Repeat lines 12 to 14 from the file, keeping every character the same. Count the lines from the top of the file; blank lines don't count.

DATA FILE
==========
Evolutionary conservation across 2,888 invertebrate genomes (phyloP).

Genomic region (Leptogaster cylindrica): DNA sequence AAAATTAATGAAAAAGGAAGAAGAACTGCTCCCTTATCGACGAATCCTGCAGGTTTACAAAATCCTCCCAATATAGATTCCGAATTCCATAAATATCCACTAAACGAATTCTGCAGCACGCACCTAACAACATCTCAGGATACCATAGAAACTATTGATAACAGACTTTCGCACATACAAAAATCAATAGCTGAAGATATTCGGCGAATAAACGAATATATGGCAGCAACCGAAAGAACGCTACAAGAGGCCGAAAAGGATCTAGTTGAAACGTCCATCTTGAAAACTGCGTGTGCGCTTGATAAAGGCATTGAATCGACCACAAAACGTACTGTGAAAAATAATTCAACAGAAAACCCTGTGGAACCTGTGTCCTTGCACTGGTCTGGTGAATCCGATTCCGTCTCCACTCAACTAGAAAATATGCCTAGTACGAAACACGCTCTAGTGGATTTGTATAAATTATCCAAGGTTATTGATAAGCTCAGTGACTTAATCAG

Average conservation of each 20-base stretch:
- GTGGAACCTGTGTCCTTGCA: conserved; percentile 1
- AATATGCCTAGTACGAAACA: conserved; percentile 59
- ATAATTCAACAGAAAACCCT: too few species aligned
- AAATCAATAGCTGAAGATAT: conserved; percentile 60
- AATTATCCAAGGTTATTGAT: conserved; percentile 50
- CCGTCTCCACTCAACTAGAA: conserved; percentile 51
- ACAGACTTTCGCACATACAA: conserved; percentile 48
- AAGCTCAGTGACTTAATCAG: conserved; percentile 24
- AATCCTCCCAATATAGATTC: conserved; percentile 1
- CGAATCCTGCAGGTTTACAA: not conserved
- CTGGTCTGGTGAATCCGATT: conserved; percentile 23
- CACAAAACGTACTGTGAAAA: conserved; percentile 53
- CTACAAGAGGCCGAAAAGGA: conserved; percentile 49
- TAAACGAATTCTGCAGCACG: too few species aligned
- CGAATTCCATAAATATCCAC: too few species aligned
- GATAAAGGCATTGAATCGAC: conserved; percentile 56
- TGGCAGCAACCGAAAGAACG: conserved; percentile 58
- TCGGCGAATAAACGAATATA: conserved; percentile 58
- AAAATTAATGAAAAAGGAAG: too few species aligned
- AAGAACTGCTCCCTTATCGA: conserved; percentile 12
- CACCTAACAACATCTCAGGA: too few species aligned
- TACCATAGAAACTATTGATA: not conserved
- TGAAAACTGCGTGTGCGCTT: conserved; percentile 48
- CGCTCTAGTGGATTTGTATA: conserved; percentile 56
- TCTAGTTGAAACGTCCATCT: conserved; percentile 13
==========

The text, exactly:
- AATCCTCCCAATATAGATTC: conserved; percentile 1
- CGAATCCTGCAGGTTTACAA: not conserved
- CTGGTCTGGTGAATCCGATT: conserved; percentile 23